Investment Institute
Asset Class Views

The ubiquity of uncertainty and long-term investment opportunities

  • 26 March 2024 (7 min read)
Equity indices powered ahead in the first three months of the year while bond yields have also risen, despite a sluggish economic backdrop
The technology sector has dominated performance, and we expect this secular trend to continue
Sustainability remains key, with the investment needed to reach net zero bringing potential new opportunities

Sluggish economic growth, a volatile geopolitical backdrop and apprehension over the eventual outcome of the looming US Presidential election have collectively conspired to give investors much pause for thought.

The World Bank recently added to the anxiety when it forecast that the global economy is on track to deliver its weakest half-decade performance in 30 years, with trade growth predicted to be half the average in the decade prior to the pandemic.1

Notwithstanding the myriad of issues the world presently faces, we believe there is plenty investors can take solace from. Interest rates look like they have peaked, bond markets are in better shape and equities continue to roar ahead. Even the World Bank has acknowledged the global economy – despite its challenges - is in a better place than it was a year ago as the risk of recession has at least receded. Many indicators suggest that 2023 saw the trough in the global cycle. Investors need to be forward looking and there are some encouraging signs.

While past performance is not a guide to future returns it’s still worth noting what we’ve witnessed in the first quarter (Q1) of 2024 where a multitude of equity indices have powered ahead. The S&P 500, Nasdaq, Dow Jones, Japan’s Nikkei and Europe Stoxx 600 have all hit fresh highs.2

Within the fixed income space bond yields have risen and as such there continues to be income opportunities in credit, and there is even the potential for bonds to rally when central banks do cut interest rates or if the equity bull market stalls. In addition, high yield continues to enjoy the structural appeal of delivering equity-like total returns but with much less volatility.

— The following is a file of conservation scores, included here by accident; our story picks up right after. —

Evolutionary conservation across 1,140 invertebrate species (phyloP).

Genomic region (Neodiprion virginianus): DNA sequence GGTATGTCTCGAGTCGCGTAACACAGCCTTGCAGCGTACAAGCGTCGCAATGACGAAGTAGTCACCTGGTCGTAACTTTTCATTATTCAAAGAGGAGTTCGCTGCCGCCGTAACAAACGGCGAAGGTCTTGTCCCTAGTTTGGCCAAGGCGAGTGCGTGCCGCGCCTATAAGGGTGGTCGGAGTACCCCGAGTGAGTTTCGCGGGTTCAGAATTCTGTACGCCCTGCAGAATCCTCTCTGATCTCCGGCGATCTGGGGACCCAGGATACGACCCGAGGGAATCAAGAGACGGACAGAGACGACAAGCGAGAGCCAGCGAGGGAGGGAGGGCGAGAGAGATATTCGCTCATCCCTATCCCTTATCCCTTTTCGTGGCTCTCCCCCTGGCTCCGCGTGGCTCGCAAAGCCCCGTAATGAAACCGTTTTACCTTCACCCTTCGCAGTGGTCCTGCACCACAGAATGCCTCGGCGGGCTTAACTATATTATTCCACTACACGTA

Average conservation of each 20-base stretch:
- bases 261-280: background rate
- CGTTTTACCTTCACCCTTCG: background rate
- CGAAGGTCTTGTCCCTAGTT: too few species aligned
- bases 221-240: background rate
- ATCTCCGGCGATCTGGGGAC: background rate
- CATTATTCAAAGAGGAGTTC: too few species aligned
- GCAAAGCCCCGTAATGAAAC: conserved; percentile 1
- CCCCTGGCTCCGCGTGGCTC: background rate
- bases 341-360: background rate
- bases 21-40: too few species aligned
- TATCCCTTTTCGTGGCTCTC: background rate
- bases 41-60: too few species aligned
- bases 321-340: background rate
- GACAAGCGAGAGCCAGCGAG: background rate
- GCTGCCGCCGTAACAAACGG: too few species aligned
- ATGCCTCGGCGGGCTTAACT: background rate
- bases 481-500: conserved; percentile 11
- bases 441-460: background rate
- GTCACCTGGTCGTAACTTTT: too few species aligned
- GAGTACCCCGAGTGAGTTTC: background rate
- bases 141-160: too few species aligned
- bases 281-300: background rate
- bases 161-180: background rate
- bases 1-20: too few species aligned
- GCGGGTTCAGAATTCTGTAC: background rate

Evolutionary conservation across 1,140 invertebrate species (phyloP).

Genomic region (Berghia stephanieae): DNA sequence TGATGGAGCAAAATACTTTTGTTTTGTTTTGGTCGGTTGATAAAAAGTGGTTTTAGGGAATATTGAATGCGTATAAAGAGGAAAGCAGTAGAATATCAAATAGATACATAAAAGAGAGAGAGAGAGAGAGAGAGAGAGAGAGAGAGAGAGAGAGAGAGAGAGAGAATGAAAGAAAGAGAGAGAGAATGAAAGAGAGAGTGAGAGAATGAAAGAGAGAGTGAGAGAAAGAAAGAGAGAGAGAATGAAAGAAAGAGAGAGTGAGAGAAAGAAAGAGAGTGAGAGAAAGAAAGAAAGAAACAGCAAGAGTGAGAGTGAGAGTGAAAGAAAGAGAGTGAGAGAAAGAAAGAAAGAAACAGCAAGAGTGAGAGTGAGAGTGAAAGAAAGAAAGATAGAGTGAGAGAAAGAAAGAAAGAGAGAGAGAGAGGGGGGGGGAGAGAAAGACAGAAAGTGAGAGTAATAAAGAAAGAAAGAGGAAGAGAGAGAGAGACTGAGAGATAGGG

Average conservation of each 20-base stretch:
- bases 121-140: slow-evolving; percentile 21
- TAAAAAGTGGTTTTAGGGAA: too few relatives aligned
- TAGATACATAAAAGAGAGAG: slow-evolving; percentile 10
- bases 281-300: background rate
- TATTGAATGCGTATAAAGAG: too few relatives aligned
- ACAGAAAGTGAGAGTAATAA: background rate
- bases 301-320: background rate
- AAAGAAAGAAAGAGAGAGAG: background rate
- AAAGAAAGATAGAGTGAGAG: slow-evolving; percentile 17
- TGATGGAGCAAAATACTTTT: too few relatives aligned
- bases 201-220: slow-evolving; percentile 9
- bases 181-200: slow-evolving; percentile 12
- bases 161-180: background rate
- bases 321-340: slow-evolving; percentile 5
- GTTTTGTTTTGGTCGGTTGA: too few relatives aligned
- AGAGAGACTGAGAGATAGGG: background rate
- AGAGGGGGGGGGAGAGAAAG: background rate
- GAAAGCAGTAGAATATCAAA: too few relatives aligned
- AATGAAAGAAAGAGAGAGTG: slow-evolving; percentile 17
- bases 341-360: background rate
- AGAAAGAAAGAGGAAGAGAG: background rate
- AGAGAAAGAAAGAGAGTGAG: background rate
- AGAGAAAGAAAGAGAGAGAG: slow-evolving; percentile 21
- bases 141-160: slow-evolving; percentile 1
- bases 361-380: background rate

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Joy driver

While we expect softer global growth in 2024 – before picking up in 2025 - vitally the global economic engine is still moving ahead. The Organisation for Economic Co-operation and Development (OECD) has hiked its 2024 global growth forecast to 2.9%, up from the 2.7% it forecast in November.3

For now, we also predict growth of 2.9% in 2024, rising to 3.1% in 2025. Certainly, there are issues; in the final three months of 2023, the UK slipped into technical recession, while the Eurozone and Japan just avoided it.

In contrast, across Asia, many nations have posted solid GDP numbers, while China, which has its own issues to contend with, still achieved its 2023 target of “around 5.0%” growth. Meanwhile India continues to be a key GDP driver – in 2023 it contributed 16% of the global growth.4

Central to growth of course has been the US which has continued its exceptional run, achieving Q4 economic growth of 3.2% - revised down from an initial estimate of 3.3% - compared to Q3’s 4.9% - but still well ahead of the 2% analysts had predicted.

Grounding the macroeconomic optimism – at least where it has manifested itself – is the prospect of lower interest rates, on the back of broadly easing inflationary pressure, which continues to fall in most economies.